“Our talks with the infidel West and our conflict with them ultimately revolve around one issue; one that demands our total support, with power and determination, with one voice, and it is: Does Islam, or does it not, force people by the power of the sword to submit to its authority corporeally if not spiritually? Yes. There are only three choices in Islam: [1] either willing submission [conversion]; or [2] payment of the jizya, through physical, though not spiritual, submission to the authority of Islam; or [3] the sword, for it is not right to let him [an infidel] live. The matter is summed up for every person alive: Either submit, or live under the suzerainty of Islam, or die.”
    ?Osama Bin Laden
    (The Al Qaeda Reader, p. 42)

    1. Well, you can pour maple syrup on a puddle of bloody, diarrhetic hogshiIt all you want, but it will never, ever be pancakes.
      THIS is how the musloid problem should be faced and solved. It isn’t difficult.
      Use the only thing they understand ? PHYSICAL FORCE AND STRENGTH.
      Aggressively proselytize. Fully acknowledge that even a converted musloid, like a domesticated wild animal, will be dangerous for the rest of his life and can never be fully trusted.

      http://www.barnhardt.biz/2017/…..heres-how/

      1. “Musloid”
        Haha, ok that’s new to me. Anyway, cool story bro.

  24. How about a pride parade specifically for fans of recreational drugs and to raise awareness about legalization of ALL drugs?

    It could be called The Weed Walk or Psilocybin Parade or LSD Loiterers or maybe even Dudes on ‘Ludes.

    All would be welcome to participate, except for AG Sessions, of course.

  25. Gosh, where would we be without the looter press to press forth with irrelevant inanities underscoring their dreadful apprehension that someone, somewhere, might be having a good time?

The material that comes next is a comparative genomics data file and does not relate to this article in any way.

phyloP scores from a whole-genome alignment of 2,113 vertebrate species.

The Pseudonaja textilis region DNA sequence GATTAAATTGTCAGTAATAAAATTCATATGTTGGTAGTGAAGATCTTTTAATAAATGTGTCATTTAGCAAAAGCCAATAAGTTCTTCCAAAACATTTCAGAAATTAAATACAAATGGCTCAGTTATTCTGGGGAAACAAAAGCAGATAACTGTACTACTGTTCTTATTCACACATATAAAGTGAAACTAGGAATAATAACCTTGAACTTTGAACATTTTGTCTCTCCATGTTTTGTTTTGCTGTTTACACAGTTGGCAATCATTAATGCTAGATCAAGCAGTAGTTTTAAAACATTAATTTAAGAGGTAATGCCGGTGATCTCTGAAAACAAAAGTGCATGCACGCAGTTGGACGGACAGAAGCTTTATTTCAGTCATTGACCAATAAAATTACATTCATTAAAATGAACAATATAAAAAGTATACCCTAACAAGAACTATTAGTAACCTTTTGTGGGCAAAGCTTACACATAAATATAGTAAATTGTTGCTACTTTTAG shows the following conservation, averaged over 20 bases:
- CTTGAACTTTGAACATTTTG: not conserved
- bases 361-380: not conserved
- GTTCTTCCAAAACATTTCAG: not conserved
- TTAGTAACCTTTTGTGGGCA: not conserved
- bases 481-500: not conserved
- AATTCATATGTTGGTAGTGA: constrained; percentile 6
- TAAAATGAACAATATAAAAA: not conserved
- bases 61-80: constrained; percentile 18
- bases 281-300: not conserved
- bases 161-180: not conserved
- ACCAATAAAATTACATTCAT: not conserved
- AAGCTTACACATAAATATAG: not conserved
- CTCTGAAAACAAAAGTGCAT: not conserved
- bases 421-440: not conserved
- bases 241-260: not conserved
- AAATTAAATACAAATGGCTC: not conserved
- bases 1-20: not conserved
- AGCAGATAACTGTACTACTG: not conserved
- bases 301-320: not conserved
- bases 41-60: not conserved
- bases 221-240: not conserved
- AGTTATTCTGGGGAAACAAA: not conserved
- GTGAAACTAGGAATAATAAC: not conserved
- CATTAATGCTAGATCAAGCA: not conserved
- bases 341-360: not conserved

26. It’s a shame that a national flag has co-opted a religious symbol, because generally speaking why would a parade for supposedly oppressed people want a state symbol waving around?

  27. There was a story just the other day about an 21 year old girl having acid thrown on her face because she wasn’t covered up.

    This was in London.

    That sort of thing, not terrorism, is why you don’t want Muslims in. Because they will use the threat of physical violence to impose their culture on the rest of the country

  28. Nassim Nicholas Taleb squashes the “terrorists are no risk”

    The Fat Tail Risk of Terrorism

    WSJ article to the effect that “Terrorism kills far fewer people than falls from ladders”; the article was written by a war correspondant, Ted Koppel and is very similar to his Angels thesis.

    Now let’s try a bullshit-detecting probabilistic reasoning.
    A- Falls from ladder are thin-tailed, and the estimate based on past observations should hold for the next year with an astonishing accuracy. They are subjected to strong bounds, etc. It is “impossible” to have, say, >1% of a country’s population dying from falls from ladders the same year. The chances are less than 1 in several trillion trillion trillion years. Hence a journalistic statement about risk converges to the scientific statement.

    B- Terrorism is fat tailed. Your estimation from past data has monstrous errors. A record of the people who died last few years has very very little predictive powers of how many will die the next year, and is biased downward. One biological event can decimate the population.
    May be “reasonable” to claim that terrorism is overhyped, that our liberty is more valuable, etc. I believe so. But the comparison here is a fallacy and sloppy thinking is dangerous. (Worse, Koppel compares terrorism today to terrorism 100 years ago when a terrorist could inflict very limited harm.)

  29. +50 for slipping in talk of the travel ban once again in a Reason article. +50 for it being completely unrelated.

  30. Indeed, the odds of being killed by a foreign terrorist?from any country, never mind those seven?are more than 45,000 to 1 (and they’re 138 million to 1 for illegal-immigrant terrorists).

    Well, I guess that makes it alright then bringing large numbers of people into the US who have low education and skills, a leftist and authoritarian mind-set, and will require massive amounts of government aid! Bring them on, we obviously need more people like that to thrive!